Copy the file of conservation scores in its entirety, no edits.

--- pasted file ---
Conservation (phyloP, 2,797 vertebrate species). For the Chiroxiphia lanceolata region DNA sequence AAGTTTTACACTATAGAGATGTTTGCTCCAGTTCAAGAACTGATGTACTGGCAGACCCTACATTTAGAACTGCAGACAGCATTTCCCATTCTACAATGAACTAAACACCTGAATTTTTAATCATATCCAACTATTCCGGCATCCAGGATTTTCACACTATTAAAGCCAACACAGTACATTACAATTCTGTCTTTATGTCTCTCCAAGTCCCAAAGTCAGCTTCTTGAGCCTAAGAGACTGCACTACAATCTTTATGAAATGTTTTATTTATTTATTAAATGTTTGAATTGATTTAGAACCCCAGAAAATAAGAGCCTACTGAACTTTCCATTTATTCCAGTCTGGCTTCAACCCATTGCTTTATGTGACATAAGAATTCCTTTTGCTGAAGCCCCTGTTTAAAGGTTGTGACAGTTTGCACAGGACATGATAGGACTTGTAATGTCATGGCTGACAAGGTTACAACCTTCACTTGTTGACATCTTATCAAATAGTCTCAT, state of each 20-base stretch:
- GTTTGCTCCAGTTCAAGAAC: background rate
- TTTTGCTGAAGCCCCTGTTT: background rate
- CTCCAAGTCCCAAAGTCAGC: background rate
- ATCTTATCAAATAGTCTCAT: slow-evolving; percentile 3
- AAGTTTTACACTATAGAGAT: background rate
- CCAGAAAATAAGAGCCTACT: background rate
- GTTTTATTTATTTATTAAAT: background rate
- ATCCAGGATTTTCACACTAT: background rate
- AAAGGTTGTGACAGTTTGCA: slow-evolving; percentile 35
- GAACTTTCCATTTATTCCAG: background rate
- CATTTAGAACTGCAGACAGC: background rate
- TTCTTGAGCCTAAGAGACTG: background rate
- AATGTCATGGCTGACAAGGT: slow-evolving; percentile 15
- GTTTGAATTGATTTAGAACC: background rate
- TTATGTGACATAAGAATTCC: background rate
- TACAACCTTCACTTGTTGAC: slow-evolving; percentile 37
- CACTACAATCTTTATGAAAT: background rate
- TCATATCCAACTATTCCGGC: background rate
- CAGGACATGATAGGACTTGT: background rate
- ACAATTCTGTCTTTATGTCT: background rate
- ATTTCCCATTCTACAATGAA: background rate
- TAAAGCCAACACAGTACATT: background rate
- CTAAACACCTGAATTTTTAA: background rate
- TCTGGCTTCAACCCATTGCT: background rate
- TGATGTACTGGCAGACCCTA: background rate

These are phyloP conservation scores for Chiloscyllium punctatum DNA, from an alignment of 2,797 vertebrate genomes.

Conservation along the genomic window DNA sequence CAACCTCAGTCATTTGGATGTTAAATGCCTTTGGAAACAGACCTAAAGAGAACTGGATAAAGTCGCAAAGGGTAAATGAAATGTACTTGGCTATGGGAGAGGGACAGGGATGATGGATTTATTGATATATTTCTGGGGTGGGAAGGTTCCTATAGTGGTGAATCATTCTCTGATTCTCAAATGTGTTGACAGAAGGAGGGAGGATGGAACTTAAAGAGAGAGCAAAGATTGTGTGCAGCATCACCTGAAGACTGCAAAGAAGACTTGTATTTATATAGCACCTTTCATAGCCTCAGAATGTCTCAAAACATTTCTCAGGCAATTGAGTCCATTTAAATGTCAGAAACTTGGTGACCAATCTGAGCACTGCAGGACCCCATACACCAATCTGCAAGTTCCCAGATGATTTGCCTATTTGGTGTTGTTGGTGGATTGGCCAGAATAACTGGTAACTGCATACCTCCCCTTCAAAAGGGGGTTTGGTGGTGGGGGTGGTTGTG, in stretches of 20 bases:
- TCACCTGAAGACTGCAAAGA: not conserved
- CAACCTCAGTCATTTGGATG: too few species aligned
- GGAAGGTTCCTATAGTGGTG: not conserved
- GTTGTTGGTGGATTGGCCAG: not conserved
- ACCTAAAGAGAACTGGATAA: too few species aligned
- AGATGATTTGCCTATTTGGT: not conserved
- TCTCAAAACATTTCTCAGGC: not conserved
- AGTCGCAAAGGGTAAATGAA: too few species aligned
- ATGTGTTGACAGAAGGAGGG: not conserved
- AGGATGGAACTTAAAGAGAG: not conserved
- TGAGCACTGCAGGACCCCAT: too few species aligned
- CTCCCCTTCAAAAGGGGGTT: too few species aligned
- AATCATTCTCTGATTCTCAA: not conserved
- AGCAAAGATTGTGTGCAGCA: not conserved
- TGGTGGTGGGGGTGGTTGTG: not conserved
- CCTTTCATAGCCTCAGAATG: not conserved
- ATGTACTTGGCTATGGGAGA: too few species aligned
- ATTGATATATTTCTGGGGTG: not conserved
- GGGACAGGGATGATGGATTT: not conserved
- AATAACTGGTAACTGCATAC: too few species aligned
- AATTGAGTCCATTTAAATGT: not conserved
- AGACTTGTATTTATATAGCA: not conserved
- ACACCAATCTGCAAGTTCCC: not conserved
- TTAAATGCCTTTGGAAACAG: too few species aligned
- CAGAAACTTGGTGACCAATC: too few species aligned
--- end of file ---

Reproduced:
Conservation (phyloP, 2,797 vertebrate species). For the Chiroxiphia lanceolata region DNA sequence AAGTTTTACACTATAGAGATGTTTGCTCCAGTTCAAGAACTGATGTACTGGCAGACCCTACATTTAGAACTGCAGACAGCATTTCCCATTCTACAATGAACTAAACACCTGAATTTTTAATCATATCCAACTATTCCGGCATCCAGGATTTTCACACTATTAAAGCCAACACAGTACATTACAATTCTGTCTTTATGTCTCTCCAAGTCCCAAAGTCAGCTTCTTGAGCCTAAGAGACTGCACTACAATCTTTATGAAATGTTTTATTTATTTATTAAATGTTTGAATTGATTTAGAACCCCAGAAAATAAGAGCCTACTGAACTTTCCATTTATTCCAGTCTGGCTTCAACCCATTGCTTTATGTGACATAAGAATTCCTTTTGCTGAAGCCCCTGTTTAAAGGTTGTGACAGTTTGCACAGGACATGATAGGACTTGTAATGTCATGGCTGACAAGGTTACAACCTTCACTTGTTGACATCTTATCAAATAGTCTCAT, state of each 20-base stretch:
- GTTTGCTCCAGTTCAAGAAC: background rate
- TTTTGCTGAAGCCCCTGTTT: background rate
- CTCCAAGTCCCAAAGTCAGC: background rate
- ATCTTATCAAATAGTCTCAT: slow-evolving; percentile 3
- AAGTTTTACACTATAGAGAT: background rate
- CCAGAAAATAAGAGCCTACT: background rate
- GTTTTATTTATTTATTAAAT: background rate
- ATCCAGGATTTTCACACTAT: background rate
- AAAGGTTGTGACAGTTTGCA: slow-evolving; percentile 35
- GAACTTTCCATTTATTCCAG: background rate
- CATTTAGAACTGCAGACAGC: background rate
- TTCTTGAGCCTAAGAGACTG: background rate
- AATGTCATGGCTGACAAGGT: slow-evolving; percentile 15
- GTTTGAATTGATTTAGAACC: background rate
- TTATGTGACATAAGAATTCC: background rate
- TACAACCTTCACTTGTTGAC: slow-evolving; percentile 37
- CACTACAATCTTTATGAAAT: background rate
- TCATATCCAACTATTCCGGC: background rate
- CAGGACATGATAGGACTTGT: background rate
- ACAATTCTGTCTTTATGTCT: background rate
- ATTTCCCATTCTACAATGAA: background rate
- TAAAGCCAACACAGTACATT: background rate
- CTAAACACCTGAATTTTTAA: background rate
- TCTGGCTTCAACCCATTGCT: background rate
- TGATGTACTGGCAGACCCTA: background rate

These are phyloP conservation scores for Chiloscyllium punctatum DNA, from an alignment of 2,797 vertebrate genomes.

Conservation along the genomic window DNA sequence CAACCTCAGTCATTTGGATGTTAAATGCCTTTGGAAACAGACCTAAAGAGAACTGGATAAAGTCGCAAAGGGTAAATGAAATGTACTTGGCTATGGGAGAGGGACAGGGATGATGGATTTATTGATATATTTCTGGGGTGGGAAGGTTCCTATAGTGGTGAATCATTCTCTGATTCTCAAATGTGTTGACAGAAGGAGGGAGGATGGAACTTAAAGAGAGAGCAAAGATTGTGTGCAGCATCACCTGAAGACTGCAAAGAAGACTTGTATTTATATAGCACCTTTCATAGCCTCAGAATGTCTCAAAACATTTCTCAGGCAATTGAGTCCATTTAAATGTCAGAAACTTGGTGACCAATCTGAGCACTGCAGGACCCCATACACCAATCTGCAAGTTCCCAGATGATTTGCCTATTTGGTGTTGTTGGTGGATTGGCCAGAATAACTGGTAACTGCATACCTCCCCTTCAAAAGGGGGTTTGGTGGTGGGGGTGGTTGTG, in stretches of 20 bases:
- TCACCTGAAGACTGCAAAGA: not conserved
- CAACCTCAGTCATTTGGATG: too few species aligned
- GGAAGGTTCCTATAGTGGTG: not conserved
- GTTGTTGGTGGATTGGCCAG: not conserved
- ACCTAAAGAGAACTGGATAA: too few species aligned
- AGATGATTTGCCTATTTGGT: not conserved
- TCTCAAAACATTTCTCAGGC: not conserved
- AGTCGCAAAGGGTAAATGAA: too few species aligned
- ATGTGTTGACAGAAGGAGGG: not conserved
- AGGATGGAACTTAAAGAGAG: not conserved
- TGAGCACTGCAGGACCCCAT: too few species aligned
- CTCCCCTTCAAAAGGGGGTT: too few species aligned
- AATCATTCTCTGATTCTCAA: not conserved
- AGCAAAGATTGTGTGCAGCA: not conserved
- TGGTGGTGGGGGTGGTTGTG: not conserved
- CCTTTCATAGCCTCAGAATG: not conserved
- ATGTACTTGGCTATGGGAGA: too few species aligned
- ATTGATATATTTCTGGGGTG: not conserved
- GGGACAGGGATGATGGATTT: not conserved
- AATAACTGGTAACTGCATAC: too few species aligned
- AATTGAGTCCATTTAAATGT: not conserved
- AGACTTGTATTTATATAGCA: not conserved
- ACACCAATCTGCAAGTTCCC: not conserved
- TTAAATGCCTTTGGAAACAG: too few species aligned
- CAGAAACTTGGTGACCAATC: too few species aligned